Keep your allocations small, and if you allocate a large buffer consider re-using it instead of destroying it (for instance, wiping out a large matrix of values and using the same one, instead of re-allocating different sizes across iterations).

More on memory fragmentation in Mono.

Are there any "gotchas" when using Delegates? Similarly to the above, if you delete a game object that a Delegate (in another object) is referencing, will the game object not get cleaned up?

There's one catch with this case: calling delegates on MonoBehaviours that are Destroy()ed but not yet cleaned up (i.e., in the frame between the Destroy() call and the actual removal of the object from memory). This will cause errors if you then try to call any Unity API functions on that object inside the delegate.

The simplest fix I've found is to wrap such delegates in an if(this) block, like so:

public void MyDelegateFunction() {
    if(this != null) {
       AddComponent(typeof(Light));
    }
}

It looks like MonoBehaviours and other Unity objects override == to behave as if they are null when they've been destroyed, which is why this works (in normal C# context, this != null is nonsensical).

Worth a mention...

C#/CIL does support value types. If you declare an object as a "struct" it will be allocated on the stack and copied by value, just like primitives. (The only exception is occasions where the value needs to be "boxed", e.g. if you reference it with a vanilla "object" handle type).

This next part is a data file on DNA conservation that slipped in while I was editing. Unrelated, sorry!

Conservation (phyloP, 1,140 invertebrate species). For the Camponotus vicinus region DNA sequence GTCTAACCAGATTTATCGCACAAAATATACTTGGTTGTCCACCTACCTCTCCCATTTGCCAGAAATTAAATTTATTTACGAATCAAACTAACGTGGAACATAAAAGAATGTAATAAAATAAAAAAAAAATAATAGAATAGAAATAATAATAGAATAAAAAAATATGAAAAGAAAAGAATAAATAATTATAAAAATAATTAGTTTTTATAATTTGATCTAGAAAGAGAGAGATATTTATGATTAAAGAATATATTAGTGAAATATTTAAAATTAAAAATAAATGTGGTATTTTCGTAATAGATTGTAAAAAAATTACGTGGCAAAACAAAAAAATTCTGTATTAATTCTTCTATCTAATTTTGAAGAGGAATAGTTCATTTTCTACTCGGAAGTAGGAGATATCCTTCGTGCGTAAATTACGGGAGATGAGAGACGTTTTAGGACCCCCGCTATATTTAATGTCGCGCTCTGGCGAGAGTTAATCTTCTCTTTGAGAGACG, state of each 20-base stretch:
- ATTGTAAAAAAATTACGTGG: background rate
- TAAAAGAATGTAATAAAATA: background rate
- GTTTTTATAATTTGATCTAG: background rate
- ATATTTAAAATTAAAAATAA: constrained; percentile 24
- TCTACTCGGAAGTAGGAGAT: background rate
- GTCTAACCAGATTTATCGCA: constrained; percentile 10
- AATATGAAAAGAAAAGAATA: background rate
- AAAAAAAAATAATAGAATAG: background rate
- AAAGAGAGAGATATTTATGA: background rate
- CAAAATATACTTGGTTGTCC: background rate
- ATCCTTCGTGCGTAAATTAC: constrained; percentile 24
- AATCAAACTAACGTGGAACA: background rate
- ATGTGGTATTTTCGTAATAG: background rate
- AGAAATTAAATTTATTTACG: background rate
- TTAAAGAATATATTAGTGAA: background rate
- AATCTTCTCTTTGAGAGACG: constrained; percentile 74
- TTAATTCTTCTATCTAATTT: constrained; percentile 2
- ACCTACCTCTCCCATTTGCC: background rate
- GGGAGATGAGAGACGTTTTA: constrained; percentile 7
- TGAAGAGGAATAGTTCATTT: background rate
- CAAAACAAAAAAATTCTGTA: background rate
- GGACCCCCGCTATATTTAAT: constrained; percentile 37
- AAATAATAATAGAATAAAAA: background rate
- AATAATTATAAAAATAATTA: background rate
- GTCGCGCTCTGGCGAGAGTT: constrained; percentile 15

Lots of Unity's small object types (e.g. Vector3) are structs and don't affect garbage collection at all (except indirectly when they're used as instance members). So the following:

Vector3 position = new Vector3(0,10,0);

Doesn't actually cause a heap allocation, it just ensures that the memory is initialized (Lippert's blog "Adventure's in Coding" goes into more detail about this).

If you have small types, you can declare them as structs and take advantage of this. Just don't go crazy - a struct with 100 members will be a lot slower than a class (imagine each function call as taking 100 arguments :P).

Is there anything wrong with setting a game object/component/etc to be pointed to by a static variable in some class?

Although there's nothing technically wrong with referencing a game component in a static variable, in my experience this is almost always a bad idea. There's usually a way to refactor your code to avoid it.

This blog post gives many reasons why static state is usually a bad idea. For me, the biggest reason comes down to re-entrancy.

Now, is there a place for statics? In my experience, they can be convenient in the following situations:

  • Storing stateless objects (such as an object that only contains methods, but no fields) to avoid having to instantiate them repeatedly. When doing this, however, I normally pass such objects to the methods which use them, rather than accessing the statics directly in logic. This allows callers to pass in different objects if they want to.
  • Storing constants (i.e. objects that will never change state). However, be careful that the constants don't represent assumptions that might change if multiple copies of the code were running at the same time.

I am currently trying to work around a memory leak by using static variables. It seems that accessing member variables in a certain context (access by delegates run by threads in a thread pool), the object’s memory is never released. I haven’t finished the workaround yet, but in my test, the problem doesn’t occur if no non-static data members are accessed.